Bromeliads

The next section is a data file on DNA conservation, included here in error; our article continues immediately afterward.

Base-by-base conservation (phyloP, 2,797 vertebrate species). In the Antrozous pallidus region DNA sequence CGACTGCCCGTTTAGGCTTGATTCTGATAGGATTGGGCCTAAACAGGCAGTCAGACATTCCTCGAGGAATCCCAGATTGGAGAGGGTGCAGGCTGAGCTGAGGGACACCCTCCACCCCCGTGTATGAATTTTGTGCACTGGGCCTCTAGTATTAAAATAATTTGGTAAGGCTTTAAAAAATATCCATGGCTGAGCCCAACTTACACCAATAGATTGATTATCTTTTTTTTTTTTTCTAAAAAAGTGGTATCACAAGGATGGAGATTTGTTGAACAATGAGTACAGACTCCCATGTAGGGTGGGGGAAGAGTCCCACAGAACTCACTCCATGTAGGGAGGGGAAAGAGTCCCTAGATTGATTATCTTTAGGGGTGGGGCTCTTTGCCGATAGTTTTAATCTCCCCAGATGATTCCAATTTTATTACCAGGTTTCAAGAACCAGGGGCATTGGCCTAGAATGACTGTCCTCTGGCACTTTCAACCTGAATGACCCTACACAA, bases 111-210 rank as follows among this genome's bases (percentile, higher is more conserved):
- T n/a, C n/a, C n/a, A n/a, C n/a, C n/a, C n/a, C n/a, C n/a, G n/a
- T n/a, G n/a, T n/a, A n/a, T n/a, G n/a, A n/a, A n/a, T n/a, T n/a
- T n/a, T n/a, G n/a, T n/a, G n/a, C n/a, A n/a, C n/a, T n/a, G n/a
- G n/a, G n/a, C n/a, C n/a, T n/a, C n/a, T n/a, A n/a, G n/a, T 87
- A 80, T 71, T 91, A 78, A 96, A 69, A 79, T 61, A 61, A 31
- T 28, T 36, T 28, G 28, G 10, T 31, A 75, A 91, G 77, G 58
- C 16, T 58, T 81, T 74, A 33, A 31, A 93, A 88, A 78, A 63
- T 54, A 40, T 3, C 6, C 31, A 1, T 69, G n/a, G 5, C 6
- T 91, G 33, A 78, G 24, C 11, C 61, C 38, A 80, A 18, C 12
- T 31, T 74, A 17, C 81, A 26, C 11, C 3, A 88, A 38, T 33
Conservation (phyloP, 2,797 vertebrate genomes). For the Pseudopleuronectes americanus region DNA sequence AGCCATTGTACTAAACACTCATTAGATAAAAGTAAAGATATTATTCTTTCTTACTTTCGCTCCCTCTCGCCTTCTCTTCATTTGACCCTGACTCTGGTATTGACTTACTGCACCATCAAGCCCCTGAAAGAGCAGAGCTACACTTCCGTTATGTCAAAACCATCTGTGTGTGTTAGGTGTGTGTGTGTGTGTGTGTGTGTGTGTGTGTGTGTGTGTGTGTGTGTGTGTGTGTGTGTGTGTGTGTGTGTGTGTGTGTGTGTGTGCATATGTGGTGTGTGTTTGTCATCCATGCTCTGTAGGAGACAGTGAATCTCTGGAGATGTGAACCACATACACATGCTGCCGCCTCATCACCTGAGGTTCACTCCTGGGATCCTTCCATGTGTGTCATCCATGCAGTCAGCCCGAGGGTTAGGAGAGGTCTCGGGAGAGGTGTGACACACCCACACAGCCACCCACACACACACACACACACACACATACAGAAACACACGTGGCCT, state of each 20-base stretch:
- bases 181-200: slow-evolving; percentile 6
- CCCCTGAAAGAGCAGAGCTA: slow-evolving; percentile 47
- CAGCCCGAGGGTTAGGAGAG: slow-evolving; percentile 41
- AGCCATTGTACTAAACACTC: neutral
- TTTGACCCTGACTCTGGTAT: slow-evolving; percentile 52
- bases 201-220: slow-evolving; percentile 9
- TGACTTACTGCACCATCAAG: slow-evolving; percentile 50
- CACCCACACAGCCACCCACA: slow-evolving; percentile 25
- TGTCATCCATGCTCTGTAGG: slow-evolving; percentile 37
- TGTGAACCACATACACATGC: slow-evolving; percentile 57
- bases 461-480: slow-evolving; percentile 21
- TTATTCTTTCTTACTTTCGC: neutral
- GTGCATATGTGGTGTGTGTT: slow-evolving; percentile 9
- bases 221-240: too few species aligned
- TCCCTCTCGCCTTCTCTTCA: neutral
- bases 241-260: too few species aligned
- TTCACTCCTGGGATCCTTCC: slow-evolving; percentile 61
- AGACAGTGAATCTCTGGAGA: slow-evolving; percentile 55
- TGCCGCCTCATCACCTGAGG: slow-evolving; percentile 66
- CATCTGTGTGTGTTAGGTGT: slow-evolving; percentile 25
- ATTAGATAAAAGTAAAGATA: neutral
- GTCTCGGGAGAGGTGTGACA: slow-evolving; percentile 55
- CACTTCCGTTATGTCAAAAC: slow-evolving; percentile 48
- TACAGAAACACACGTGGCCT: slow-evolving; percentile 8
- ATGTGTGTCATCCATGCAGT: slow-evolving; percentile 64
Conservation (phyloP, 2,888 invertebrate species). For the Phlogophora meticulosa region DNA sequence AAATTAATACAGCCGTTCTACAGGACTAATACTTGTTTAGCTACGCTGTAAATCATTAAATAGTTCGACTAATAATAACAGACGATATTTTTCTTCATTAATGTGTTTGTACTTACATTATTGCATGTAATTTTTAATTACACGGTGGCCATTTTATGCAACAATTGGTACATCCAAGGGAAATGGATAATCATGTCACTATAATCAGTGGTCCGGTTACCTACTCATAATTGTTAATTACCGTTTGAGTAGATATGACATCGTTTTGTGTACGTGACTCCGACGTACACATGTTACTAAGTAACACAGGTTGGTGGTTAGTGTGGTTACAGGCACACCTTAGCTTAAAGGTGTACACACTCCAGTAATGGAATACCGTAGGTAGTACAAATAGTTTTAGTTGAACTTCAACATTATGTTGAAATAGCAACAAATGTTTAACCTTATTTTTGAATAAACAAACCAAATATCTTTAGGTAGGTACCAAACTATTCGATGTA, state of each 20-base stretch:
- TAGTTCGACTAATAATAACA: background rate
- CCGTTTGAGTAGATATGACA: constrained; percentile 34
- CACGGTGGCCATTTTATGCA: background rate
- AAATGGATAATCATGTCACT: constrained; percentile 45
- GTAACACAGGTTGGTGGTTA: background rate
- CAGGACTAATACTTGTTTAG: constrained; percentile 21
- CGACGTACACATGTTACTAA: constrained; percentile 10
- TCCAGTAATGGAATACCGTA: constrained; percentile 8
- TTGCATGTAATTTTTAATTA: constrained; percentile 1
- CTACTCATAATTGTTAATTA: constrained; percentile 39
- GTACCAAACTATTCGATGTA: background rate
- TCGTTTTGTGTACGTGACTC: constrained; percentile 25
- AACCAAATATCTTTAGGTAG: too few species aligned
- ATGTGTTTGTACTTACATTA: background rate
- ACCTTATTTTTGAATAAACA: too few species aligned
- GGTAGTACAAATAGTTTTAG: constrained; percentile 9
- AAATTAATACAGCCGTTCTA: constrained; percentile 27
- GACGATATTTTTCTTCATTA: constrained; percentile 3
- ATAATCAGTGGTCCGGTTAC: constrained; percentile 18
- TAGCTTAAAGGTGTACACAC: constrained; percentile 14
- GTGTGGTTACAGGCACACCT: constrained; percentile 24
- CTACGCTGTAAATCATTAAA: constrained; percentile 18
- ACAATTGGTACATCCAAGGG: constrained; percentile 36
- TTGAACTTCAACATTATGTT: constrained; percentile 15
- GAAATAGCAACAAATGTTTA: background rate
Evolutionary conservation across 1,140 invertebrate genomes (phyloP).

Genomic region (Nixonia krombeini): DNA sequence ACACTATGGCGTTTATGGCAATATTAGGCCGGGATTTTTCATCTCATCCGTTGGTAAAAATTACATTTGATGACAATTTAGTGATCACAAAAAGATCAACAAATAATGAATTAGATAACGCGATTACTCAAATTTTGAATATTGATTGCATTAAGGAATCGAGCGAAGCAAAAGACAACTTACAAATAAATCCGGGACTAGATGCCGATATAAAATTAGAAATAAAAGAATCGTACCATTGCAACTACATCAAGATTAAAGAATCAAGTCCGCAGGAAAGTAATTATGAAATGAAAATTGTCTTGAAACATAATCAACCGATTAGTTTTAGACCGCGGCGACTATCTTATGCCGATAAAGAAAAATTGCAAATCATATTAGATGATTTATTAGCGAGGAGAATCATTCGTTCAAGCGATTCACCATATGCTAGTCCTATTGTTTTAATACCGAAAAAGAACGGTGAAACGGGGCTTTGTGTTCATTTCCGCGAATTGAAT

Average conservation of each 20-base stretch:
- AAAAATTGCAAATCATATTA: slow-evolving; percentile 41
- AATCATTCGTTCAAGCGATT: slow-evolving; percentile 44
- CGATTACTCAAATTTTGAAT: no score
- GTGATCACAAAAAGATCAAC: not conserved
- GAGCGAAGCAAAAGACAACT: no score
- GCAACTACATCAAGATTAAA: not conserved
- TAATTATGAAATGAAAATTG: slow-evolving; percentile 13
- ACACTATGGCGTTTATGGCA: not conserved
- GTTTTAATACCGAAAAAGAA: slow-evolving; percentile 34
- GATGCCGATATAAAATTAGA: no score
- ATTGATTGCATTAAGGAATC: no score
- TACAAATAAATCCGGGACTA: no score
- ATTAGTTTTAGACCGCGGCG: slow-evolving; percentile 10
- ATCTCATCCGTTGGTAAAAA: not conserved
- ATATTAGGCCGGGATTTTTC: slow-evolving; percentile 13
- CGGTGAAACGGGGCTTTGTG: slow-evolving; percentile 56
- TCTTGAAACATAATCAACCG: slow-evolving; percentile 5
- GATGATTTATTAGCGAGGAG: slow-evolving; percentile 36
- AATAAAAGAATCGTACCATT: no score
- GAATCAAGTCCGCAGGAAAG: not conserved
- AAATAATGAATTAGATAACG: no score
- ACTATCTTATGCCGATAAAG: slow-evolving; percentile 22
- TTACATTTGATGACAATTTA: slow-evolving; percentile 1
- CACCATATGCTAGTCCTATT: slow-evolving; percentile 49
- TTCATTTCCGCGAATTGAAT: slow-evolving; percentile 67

We get lots of questions about these beautiful, easy plants that thrive indoors and can also grow outside in spring, summer and fall. Allow soil to dry out between waterings. Larger pots like the 8″ size take very little to no watering for months at a time indoors. The 6″ size does well with every other week watering when it’s in bright, direct light. Less often when it’s in lower light levels. Do not keep water in central cup. Light: Low to bright light indoors. Prefers humid air. Re-flowering: After flowering, bromeliads produce side shoots (offsets or pups), which may be removed while young and rooted for additional plants. Most bromeliads will flower naturally when they reach maturity; they can also be made to flower by supplying the substances that begin bud formation: for example, enclose the entire plant (with its cup empty of water to prevent excessive humidity buildup) in a plastic bag with a ripe apple. The apple gives off ethylene gas, which stimulates flowering in bromeliads. Leave the plant and the apple in the plastic bag for 7-10 days; flowers will appear in 1-2 months.

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